Murder accused's tense wait as jury considers verdict
A JURY will tomorrow enter its second day of deliberation to decide whether a young man is guilty of murder.
The trial of Lucas John Scot Bell, 25, began in Bunaberg Supreme Court last Monday, and after hearing from a range of witnesses and listening to the closing arguments of the prosecution and defence, the jury was sent out to consider its verdict shortly after 11am today.
But Bell's future was no clearer by 5pm with the jury unable to return a verdict. Justice Duncan McMeekin sent them home for the night and they will continue their deliberations at 9.30am tomorrow.
Bell is accused of the murder of 27-year-old Caine Hammond, his sister's boyfriend, in April 2012.
In his summing up, Justice Duncan McMeekin told the jury their verdict needed to be unanimous and if they found Bell not guilty of murder, they would also be asked to decide if he was guilty of manslaughter.
"The accused is under no obligation to prove anything," Justice McMeekin said.
He also described the principles of self defence to the jury.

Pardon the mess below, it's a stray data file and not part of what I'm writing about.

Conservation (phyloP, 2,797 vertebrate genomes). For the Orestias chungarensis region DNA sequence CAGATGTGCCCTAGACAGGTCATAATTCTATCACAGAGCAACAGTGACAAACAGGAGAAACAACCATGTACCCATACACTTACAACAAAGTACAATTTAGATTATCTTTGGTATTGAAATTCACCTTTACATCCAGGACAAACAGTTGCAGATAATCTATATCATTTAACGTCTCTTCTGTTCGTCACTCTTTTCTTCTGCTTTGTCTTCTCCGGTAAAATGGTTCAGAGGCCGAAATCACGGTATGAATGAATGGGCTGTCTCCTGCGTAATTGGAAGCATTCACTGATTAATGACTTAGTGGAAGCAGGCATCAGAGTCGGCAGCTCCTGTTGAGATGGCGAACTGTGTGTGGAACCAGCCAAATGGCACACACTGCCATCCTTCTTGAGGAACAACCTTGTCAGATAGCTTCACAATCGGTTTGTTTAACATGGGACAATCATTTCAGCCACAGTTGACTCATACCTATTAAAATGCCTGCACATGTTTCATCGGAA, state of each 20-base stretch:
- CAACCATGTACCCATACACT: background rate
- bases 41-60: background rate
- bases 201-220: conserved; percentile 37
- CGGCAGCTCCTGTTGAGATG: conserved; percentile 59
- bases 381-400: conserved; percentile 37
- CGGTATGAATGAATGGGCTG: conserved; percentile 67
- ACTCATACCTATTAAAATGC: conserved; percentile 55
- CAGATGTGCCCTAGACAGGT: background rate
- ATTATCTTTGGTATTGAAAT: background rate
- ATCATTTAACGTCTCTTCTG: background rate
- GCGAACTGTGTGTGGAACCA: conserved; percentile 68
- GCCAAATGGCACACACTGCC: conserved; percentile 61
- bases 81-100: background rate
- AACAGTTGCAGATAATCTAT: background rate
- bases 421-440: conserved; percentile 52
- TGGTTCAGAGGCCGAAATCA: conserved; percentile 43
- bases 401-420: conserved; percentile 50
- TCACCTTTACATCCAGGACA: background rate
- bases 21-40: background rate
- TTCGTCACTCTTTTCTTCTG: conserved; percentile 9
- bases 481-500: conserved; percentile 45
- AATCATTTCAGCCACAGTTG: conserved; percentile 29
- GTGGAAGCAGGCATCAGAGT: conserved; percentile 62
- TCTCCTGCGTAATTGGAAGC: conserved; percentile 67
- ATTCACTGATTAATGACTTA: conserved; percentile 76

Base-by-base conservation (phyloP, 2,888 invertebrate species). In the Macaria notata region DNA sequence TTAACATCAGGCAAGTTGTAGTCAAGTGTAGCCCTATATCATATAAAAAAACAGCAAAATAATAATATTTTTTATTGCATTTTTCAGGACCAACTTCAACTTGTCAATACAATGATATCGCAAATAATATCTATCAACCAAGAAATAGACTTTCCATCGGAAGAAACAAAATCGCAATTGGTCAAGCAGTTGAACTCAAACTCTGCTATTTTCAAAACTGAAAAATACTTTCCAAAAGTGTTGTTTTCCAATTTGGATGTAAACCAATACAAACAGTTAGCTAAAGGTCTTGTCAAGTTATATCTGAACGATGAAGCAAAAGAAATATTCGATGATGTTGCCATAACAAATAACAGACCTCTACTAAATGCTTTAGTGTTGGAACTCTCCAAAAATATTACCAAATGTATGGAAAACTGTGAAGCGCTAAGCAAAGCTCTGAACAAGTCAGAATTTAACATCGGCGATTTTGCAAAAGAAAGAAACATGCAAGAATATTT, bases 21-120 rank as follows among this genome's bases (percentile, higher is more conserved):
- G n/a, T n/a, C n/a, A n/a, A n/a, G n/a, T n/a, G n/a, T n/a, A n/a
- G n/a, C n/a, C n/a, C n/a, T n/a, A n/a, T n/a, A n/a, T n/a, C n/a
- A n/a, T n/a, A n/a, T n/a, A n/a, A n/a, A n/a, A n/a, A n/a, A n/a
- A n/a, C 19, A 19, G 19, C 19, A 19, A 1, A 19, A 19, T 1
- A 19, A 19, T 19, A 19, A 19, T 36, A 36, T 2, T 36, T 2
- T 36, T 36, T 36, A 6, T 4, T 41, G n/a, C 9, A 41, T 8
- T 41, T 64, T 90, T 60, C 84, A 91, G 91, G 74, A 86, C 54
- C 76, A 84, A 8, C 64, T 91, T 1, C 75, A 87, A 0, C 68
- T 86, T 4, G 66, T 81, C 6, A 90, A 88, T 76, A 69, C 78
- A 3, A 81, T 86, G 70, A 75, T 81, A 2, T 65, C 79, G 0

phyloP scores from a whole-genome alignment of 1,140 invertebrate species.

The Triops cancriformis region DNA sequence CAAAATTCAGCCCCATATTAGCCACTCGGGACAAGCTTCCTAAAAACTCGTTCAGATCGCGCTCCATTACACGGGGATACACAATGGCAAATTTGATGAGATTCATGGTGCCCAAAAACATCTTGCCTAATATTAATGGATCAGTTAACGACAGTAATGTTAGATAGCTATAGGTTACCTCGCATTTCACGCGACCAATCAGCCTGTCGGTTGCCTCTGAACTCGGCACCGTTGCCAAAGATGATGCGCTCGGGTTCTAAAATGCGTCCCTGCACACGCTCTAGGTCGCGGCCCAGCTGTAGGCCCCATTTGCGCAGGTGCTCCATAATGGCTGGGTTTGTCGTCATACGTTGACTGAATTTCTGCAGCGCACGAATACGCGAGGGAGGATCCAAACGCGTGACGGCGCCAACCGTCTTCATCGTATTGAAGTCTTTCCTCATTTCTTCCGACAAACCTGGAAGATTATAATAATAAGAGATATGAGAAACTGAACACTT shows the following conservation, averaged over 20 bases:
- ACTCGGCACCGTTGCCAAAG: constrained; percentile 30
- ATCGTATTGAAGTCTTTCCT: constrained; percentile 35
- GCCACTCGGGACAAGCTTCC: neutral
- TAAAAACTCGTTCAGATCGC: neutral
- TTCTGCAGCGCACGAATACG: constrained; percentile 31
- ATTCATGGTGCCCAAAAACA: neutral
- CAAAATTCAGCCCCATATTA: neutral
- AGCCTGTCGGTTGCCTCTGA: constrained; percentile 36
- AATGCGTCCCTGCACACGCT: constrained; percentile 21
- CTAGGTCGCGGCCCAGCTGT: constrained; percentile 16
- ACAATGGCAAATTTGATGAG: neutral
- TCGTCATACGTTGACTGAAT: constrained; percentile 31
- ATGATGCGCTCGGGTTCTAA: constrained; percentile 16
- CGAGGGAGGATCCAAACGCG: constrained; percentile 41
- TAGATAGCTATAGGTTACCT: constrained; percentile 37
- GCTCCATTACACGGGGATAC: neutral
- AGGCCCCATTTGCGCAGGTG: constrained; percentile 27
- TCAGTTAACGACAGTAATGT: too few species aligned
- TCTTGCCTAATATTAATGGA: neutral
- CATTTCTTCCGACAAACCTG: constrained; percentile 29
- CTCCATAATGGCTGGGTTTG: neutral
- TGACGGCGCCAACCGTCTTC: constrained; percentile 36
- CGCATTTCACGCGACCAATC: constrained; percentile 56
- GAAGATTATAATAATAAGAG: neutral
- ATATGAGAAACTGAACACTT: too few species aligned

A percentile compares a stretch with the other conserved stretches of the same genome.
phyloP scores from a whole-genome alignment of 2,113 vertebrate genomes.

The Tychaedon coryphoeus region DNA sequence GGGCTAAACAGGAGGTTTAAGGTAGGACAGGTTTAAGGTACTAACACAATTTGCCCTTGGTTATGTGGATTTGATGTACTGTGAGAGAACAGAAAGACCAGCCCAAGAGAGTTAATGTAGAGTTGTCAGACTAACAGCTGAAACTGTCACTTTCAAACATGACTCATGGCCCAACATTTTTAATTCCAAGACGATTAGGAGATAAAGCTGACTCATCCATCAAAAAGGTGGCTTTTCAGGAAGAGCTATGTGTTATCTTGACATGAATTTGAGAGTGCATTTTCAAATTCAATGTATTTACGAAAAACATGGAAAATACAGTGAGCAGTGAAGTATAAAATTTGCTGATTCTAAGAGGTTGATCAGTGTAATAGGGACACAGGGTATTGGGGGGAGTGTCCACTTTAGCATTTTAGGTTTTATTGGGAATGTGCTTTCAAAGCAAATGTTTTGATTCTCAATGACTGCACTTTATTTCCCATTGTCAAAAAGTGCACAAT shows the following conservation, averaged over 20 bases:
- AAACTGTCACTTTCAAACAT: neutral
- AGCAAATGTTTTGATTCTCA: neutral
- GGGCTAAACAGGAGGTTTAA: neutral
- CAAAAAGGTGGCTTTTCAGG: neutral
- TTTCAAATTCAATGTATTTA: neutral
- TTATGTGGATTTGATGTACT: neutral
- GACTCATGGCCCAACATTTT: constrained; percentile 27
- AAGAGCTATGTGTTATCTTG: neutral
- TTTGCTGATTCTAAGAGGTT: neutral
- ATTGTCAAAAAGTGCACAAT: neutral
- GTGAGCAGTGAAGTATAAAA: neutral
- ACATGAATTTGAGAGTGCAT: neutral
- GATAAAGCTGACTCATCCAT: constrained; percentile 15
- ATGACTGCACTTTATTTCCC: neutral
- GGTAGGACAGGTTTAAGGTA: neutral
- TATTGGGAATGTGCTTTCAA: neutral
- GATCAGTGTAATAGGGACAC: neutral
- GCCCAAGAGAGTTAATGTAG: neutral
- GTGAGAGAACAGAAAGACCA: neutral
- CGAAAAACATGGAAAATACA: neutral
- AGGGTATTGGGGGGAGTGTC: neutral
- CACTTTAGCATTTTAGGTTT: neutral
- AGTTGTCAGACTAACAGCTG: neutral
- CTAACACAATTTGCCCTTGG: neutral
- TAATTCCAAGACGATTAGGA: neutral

"The law does not punish someone for reasonably defending themselves," Justice McMeekin said.
"The greater the threat, the greater the force you can use to defend yourself."
He summed up the case put forward by crown prosecutor Greg Cummings.
"Mr Cummings asked why did Mr Hammond die and he said because of a violent attack on him... by the accused," Justice McMeekin said.
"(Mr Cummings) said (Bell's) actions showed an overwhelming desire to get to Hammond.
"He said it wasn't self defence but retaliation."
Justice McMeekin said in his summing up, defence barrister John McInnes said his client was a young man with a good work history and no history of crime or violence.
"(Mr McInnes) said this was an ordinary fight between two men of roughly the same size who became aggravated with each other," he said.
"He said the disparaging comments recorded by police might be typical after any fight.
"What you do know is he'd walked away twice from the fight."
Justice McMeekin pointed to the defence comments that consent to the fight was irrelevant in this case.
"On all accounts it seems Carl Hammond was a willing participant in the fight," he said.
"(The accused) told police he was trying to calm the situation until Hammond took a swing at him."